Reimagining London’s Office Market

On January 21, 2020, the Financial Times published the blog, “Sky is the limit for London office rents.” Fast-forward three years later those words are treading on shaky ground.


Democratization drives the office market

Two months after that blog was published the world shut down. The office market cratered and work from home became the norm. Three years later we see that hybrid work environments are now commonplace across the globe and office real estate participants are faced with “having a lot of conversations where people are reevaluating what needs to be done”, says Nick Oddy from ISG.

During a panel session on Investment in the New Workplace at MIPIM 2023 in Cannes France, industry experts provided their thoughts on the new workplace environment in London.

Donald Choi, CEO of development giant ChinaChem, based out of Hong Kong has begun to diversify his portfolio by looking for opportunities in the office market in London. In his evaluation of the London market, he noted that while there is a lot of supply and office has been slower to recover than other industries coming out of the Covid pandemic, he remains optimistic and has a different take. “Covid has accelerated the democratization of the workplace”, says Choi. Large companies looking for new and vacant office space in the city are turning to employees, office owners, and developers to find ways to activate their buildings so they can bring their talent back into the city center.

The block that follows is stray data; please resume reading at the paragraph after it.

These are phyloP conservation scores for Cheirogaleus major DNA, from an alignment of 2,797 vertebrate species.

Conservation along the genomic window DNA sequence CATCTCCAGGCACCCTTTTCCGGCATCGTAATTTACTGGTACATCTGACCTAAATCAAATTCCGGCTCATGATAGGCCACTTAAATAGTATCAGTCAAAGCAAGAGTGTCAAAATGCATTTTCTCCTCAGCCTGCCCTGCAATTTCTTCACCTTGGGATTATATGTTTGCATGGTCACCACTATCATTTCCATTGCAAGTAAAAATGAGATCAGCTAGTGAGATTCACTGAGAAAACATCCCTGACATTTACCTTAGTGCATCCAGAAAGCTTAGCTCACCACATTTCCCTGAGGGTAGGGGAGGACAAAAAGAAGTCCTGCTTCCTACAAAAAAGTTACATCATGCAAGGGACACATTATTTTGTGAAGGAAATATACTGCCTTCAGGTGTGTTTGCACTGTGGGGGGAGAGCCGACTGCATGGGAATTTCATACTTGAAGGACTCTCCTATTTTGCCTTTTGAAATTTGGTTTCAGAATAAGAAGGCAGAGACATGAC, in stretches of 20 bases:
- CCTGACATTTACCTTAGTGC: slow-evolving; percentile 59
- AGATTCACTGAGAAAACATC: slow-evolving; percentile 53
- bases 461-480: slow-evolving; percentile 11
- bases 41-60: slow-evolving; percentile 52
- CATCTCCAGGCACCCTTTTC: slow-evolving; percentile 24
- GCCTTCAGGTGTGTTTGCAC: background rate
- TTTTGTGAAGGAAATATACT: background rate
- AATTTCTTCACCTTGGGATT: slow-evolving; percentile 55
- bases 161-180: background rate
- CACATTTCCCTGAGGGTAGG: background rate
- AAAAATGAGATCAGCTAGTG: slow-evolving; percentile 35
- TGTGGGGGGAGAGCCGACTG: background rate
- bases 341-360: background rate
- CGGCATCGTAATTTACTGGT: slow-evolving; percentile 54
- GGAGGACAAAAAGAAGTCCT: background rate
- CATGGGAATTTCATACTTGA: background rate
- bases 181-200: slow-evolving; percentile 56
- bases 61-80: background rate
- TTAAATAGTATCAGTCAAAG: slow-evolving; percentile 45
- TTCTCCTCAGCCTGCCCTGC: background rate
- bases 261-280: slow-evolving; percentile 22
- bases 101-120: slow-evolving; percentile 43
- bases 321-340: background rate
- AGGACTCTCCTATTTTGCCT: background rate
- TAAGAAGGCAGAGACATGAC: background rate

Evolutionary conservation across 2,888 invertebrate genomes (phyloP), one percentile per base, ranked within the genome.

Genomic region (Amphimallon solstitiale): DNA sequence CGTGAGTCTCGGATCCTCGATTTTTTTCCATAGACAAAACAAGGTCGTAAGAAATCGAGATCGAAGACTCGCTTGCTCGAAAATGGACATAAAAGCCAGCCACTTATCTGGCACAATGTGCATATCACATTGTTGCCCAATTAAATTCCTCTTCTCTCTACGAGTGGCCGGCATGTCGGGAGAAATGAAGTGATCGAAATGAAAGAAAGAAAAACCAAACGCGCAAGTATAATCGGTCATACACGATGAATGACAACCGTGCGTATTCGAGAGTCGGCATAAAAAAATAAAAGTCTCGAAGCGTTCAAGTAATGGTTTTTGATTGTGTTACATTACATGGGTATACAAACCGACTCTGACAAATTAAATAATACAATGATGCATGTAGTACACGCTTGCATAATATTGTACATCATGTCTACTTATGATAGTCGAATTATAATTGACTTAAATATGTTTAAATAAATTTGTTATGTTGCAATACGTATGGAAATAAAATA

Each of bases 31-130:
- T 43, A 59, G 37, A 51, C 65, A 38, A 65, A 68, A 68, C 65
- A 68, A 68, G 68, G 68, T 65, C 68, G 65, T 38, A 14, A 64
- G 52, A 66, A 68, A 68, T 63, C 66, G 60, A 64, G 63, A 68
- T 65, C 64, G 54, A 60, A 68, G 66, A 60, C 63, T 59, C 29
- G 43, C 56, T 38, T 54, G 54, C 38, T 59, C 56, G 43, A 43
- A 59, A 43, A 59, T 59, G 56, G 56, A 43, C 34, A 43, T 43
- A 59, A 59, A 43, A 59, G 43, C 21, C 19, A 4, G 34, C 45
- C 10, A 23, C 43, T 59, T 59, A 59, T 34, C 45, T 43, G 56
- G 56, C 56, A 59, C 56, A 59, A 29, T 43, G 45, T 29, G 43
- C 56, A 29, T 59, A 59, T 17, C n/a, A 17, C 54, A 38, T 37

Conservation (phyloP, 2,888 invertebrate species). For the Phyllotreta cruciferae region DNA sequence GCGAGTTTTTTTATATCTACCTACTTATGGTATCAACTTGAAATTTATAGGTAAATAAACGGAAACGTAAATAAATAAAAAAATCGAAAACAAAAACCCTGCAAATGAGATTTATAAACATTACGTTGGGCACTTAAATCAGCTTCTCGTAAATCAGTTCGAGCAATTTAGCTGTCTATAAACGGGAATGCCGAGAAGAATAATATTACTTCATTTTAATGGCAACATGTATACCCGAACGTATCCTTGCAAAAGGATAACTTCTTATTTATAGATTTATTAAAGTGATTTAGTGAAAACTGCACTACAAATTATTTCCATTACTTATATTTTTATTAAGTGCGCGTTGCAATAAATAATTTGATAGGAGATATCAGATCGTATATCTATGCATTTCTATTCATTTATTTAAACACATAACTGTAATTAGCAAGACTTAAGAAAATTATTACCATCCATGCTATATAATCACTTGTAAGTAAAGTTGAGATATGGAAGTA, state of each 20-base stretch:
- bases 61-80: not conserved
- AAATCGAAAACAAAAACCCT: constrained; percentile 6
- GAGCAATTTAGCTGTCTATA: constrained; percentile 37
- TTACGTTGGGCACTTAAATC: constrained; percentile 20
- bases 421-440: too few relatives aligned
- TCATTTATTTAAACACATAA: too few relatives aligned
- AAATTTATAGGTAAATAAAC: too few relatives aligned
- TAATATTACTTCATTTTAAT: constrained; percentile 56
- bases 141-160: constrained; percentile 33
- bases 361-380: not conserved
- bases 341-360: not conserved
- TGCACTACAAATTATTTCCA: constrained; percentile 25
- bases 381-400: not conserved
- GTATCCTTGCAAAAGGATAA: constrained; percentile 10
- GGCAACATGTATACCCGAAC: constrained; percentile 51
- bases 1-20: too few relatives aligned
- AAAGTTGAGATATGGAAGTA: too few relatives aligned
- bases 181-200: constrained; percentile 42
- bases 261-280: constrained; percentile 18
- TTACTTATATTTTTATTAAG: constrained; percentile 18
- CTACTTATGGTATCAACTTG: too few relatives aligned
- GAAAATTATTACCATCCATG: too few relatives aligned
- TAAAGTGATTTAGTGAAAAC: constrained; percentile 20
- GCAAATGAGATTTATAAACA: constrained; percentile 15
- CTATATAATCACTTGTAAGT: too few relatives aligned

Talent Talent Talent

The ecosystem we have got in the city is one that tends to draw skills and experience and create those centers of excellence – Shravan Joshi MBE, Chairman of Planning & Transportation, City of London Corporation


Chairman of Planning & Transportation, City of London Corporation, Shravan Joshi MBE, noted that “the ecosystem we have got in the city is one that tends to draw skills and experience and create those centers of excellence.”

For the investment required from developers to create those “centers of excellence” in the London office market to pay off, a commitment from tenant’s talented workers to return in droves must be reached. But first, the talent needs new spaces that cultivate a healthier space to work. Donald Choi of ChinaChem remarked that his company has begun a transformation. “We want to use our expertise to create a more vibrant and sustainable community in the city of London to ensure that we leave the world a better place.”

No longer can office space be thought of as an enclosed environment. They need to be designed as open nodes that connect its users to each other through healthy experiences that drive efficiency and mental and physical well-being.


Experiences for the future

The people are making different choices and moving away from conventional methods – Nick Oddy, ISG

As for the type of experiences that will activate office space, it is clear from the  panel that a new way of imagining the work place experience must be designed. “The people are making different choices and moving away from conventional methods”, said Nick Oddy from ISG. Whether it is working from comfy shared spaces, enjoying a 30 minute virtual golf outing with coworkers in your office building, or working in natural light and open air spaces, it’s never been clearer that experiences will be the main drivers for a return to the office and a return to possibly “sky high rents”.


Article written by Seth Gergel, University of San Diego  MBA & MSRE Candidate ‘23.

Find the last University of San Diego article “U.S. Challenges, Opportunities, and Strategies“.


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